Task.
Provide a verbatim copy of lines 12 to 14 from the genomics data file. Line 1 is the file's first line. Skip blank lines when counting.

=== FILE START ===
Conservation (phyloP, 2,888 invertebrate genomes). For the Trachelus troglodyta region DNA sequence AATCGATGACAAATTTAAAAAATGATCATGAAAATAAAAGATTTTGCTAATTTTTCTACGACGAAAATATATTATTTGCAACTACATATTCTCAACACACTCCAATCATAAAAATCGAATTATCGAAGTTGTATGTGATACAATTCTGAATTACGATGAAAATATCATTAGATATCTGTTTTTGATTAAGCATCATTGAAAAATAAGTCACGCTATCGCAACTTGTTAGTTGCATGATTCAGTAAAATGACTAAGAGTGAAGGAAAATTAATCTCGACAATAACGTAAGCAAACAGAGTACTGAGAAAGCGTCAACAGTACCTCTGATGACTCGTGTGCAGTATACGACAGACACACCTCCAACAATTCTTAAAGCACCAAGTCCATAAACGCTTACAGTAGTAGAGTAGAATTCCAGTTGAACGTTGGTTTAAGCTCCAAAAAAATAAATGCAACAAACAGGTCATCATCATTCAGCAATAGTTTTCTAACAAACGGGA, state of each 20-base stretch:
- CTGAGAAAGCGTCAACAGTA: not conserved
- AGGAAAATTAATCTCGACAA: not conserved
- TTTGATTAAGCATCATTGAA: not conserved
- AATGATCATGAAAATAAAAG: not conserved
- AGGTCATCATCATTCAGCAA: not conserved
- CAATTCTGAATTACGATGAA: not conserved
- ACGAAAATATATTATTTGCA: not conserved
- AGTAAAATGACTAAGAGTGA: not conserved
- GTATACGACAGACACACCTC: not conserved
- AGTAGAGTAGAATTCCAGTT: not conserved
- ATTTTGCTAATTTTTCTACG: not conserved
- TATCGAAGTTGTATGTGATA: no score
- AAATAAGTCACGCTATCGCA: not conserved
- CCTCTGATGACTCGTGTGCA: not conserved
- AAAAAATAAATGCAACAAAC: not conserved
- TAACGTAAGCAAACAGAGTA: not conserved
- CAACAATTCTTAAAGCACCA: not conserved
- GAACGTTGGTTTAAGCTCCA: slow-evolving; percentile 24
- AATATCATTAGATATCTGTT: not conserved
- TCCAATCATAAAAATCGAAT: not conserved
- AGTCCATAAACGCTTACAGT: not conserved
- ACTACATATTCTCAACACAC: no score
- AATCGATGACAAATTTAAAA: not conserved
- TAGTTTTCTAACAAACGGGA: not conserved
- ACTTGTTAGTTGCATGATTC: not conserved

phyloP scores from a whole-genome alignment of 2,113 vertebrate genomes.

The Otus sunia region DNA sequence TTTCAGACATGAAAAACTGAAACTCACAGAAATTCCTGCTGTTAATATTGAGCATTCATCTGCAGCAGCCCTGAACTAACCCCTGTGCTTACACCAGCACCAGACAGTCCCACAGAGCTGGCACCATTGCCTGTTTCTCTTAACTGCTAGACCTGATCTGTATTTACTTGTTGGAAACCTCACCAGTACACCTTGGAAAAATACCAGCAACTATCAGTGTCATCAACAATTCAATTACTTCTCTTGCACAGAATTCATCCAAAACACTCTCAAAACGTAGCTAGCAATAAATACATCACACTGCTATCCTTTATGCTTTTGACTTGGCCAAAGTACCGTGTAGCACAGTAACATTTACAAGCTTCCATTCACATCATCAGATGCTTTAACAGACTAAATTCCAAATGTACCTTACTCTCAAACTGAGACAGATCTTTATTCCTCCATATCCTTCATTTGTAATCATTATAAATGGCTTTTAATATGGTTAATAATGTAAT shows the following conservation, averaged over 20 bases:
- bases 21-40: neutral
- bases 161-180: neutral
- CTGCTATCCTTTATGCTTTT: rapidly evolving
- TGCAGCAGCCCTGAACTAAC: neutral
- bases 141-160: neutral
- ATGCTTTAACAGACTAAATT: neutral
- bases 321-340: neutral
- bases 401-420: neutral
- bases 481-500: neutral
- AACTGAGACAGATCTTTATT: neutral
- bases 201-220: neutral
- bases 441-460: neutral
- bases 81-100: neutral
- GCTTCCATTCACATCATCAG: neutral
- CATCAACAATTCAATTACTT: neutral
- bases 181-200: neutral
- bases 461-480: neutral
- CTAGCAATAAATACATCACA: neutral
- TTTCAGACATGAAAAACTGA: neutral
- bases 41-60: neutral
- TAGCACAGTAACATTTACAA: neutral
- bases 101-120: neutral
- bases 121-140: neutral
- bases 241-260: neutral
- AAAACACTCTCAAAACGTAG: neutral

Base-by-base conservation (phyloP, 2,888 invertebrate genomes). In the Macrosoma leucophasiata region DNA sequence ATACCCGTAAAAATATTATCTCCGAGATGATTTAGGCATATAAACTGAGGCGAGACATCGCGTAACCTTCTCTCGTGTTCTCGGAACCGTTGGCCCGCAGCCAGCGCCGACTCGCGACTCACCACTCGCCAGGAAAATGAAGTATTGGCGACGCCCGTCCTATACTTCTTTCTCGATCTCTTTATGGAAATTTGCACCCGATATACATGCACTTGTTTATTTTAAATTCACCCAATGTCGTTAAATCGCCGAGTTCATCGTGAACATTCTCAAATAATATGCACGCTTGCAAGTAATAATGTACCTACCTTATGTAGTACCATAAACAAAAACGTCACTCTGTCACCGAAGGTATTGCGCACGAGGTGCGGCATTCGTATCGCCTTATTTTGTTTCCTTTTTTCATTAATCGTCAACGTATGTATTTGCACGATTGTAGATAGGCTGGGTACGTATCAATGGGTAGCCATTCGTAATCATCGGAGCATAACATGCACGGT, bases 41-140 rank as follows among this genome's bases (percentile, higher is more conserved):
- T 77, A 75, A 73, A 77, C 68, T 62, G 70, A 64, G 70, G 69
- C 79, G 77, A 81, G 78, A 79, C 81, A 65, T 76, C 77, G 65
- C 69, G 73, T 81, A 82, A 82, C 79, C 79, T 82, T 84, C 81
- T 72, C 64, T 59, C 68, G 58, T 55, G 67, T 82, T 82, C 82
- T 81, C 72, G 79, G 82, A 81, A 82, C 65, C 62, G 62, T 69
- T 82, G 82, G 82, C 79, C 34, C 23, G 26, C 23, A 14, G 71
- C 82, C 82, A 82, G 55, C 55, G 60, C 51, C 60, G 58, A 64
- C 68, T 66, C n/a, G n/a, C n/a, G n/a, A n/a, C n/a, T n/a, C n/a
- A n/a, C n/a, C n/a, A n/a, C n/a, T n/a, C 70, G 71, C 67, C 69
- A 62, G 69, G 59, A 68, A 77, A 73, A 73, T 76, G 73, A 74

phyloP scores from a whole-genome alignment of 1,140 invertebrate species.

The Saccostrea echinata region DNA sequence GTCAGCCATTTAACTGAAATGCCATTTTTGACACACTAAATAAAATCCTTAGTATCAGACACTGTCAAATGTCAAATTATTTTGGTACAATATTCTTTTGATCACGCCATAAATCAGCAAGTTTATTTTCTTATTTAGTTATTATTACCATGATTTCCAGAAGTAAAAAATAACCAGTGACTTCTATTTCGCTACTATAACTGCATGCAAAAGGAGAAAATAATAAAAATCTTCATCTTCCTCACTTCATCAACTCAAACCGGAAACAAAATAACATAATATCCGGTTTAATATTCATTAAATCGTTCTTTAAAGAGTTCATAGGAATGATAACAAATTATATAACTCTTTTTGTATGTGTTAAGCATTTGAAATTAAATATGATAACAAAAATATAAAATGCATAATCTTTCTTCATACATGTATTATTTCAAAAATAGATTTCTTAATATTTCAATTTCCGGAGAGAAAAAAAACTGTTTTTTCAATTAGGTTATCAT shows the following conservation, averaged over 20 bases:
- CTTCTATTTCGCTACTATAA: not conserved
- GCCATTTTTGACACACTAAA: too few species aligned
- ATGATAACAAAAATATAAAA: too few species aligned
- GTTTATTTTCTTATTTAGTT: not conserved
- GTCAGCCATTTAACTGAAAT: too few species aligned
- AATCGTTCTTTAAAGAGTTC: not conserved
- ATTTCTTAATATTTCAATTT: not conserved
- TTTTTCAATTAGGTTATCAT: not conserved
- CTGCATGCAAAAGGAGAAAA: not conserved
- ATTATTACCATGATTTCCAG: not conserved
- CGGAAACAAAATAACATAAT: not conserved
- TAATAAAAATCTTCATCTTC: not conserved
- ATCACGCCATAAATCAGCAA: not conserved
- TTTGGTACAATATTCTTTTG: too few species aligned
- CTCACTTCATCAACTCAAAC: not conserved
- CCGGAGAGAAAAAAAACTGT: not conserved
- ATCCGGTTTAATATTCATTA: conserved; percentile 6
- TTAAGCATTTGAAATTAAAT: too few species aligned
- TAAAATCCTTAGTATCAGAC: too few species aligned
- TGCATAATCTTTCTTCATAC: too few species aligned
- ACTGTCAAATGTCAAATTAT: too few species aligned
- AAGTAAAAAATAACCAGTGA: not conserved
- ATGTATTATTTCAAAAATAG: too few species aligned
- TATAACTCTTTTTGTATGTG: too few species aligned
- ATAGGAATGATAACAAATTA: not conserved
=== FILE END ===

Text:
- ATTTTGCTAATTTTTCTACG: not conserved
- TATCGAAGTTGTATGTGATA: no score
- AAATAAGTCACGCTATCGCA: not conserved